Dayton-area farmers talk about farming during coronavirus
“It’s just a terrible, terrible situation,” Custer said. “Farm stress levels now are probably approaching the level we were in the early ’80s.”
Custer emphasized that there isn’t a shortage of meat or crops, although panicked buyers cleared store shelves in the early days of the pandemic. He said farms are as productive as ever, but a massive supply chain disruption means many farmers are left with animals they can’t use.
Not all farmers have been hurt by the coronavirus pandemic. Brandi Anderson runs Women That Farm, a Mechanicsburg-based farm that sells a variety of meats at local farmers markets and by delivery. While some of the farmers markets they rely on have been postponed, Anderson says her farm has seen increased demand for deliveries.
“My customer-base has blown up,” Anderson said, adding that she’s seen community members going out of their way to support local businesses like hers.
Anderson acknowledged, however, that farms relying only on farmers markets would be hard-hit.
“Dublin is on hold, and that’s my biggest market,” Anderson said. “So, potentially, there was about a $5,000 a month loss there.”
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Some of farmers’ inevitable losses might be offset by government aid.
Last week, a group of senators, including Democratic Ohio Sen. Sherrod Brown, urged the United States Department of Agriculture to send relief funds to local farmers.
The senators urged the USDA to ensure the nearly $20 billion Coronavirus Food Assistance Program, or CFAP, reaches all local farmers who’ve been hit hard by the pandemic.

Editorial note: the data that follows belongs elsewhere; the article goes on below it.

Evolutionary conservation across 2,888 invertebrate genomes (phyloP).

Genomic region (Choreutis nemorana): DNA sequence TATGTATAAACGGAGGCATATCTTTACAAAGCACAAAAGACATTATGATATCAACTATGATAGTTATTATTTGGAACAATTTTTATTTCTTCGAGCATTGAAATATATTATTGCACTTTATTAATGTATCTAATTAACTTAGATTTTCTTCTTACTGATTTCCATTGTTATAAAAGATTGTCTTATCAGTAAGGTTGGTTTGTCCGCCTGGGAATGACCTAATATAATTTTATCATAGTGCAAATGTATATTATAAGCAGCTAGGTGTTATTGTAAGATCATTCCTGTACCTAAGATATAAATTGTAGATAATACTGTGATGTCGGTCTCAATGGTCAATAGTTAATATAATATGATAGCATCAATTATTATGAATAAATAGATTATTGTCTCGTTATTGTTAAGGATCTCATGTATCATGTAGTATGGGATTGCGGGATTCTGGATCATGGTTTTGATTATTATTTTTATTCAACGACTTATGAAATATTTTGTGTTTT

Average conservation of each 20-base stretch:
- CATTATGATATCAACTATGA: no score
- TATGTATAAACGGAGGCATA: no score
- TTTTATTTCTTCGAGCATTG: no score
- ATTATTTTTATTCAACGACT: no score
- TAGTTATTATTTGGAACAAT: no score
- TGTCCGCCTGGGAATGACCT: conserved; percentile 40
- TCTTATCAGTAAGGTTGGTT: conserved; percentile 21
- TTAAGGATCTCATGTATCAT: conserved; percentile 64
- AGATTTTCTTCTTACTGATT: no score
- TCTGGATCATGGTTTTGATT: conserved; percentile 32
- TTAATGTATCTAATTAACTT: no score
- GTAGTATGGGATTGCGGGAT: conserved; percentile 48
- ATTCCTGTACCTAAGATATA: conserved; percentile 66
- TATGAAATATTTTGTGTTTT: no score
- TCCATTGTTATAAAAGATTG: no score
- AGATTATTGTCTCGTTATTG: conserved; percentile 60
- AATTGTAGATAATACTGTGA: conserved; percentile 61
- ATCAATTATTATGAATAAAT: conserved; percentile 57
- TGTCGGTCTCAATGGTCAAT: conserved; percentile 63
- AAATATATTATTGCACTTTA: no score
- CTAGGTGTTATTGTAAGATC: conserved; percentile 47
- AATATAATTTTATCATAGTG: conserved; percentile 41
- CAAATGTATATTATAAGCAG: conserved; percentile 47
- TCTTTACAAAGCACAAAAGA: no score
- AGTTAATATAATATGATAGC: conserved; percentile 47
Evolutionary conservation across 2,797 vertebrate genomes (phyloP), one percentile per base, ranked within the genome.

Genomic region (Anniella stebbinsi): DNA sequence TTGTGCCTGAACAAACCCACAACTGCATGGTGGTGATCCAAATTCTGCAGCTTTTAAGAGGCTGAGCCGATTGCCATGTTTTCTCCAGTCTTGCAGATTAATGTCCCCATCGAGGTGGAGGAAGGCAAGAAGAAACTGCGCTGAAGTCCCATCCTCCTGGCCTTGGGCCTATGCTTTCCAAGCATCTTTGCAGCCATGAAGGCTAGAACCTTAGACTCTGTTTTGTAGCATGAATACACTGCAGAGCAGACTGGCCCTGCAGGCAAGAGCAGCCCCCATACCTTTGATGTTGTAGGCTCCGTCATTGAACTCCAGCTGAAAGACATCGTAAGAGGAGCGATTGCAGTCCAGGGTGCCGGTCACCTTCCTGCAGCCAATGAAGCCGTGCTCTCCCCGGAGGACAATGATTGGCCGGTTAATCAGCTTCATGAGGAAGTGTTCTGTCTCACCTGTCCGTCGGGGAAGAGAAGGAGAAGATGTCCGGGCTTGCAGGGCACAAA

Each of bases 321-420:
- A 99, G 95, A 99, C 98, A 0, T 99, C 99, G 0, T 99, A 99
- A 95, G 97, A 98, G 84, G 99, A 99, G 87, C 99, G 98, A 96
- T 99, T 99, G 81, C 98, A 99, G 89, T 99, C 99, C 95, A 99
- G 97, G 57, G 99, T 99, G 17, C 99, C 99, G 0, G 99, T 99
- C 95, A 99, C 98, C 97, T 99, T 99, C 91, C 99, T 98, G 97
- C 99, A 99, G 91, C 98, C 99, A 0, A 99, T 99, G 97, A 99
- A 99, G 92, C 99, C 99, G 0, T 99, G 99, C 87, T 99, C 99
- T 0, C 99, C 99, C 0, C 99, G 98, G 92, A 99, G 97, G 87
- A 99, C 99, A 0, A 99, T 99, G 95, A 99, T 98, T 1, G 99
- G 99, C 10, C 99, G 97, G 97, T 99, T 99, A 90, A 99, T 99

“By adjusting the mechanism USDA uses to calculate CFAP payments for local food producers, changing the covered time period to reflect those losses experienced after April 15, 2020, and implementing a robust and inclusive outreach plan to reach all local food producers, including new farmers, we can help minimize the significant burden
COVID-19 has placed on our local producers,” Brown and other senators wrote in a letter to the USDA.
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Ohio farmers haven’t had time to recover from a disastrous growing season in 2019. A wet spring pushed back planting across the state and led to terrible yields last year. Clark County Commissioner Melanie Flax Wilt said many farmers were hopeful going into 2020, but added that the pandemic has quashed many of those hopes.
“We are coming off of one of the toughest years in recent history for farmers, with low prices and very challenging weather,” Flax Wilt said.
Government assistance was offered after last year’s bad growing season - but farmers still lost more than $500 million even after insurance payments and federal disaster assistance, a Dayton Daily News investigation found.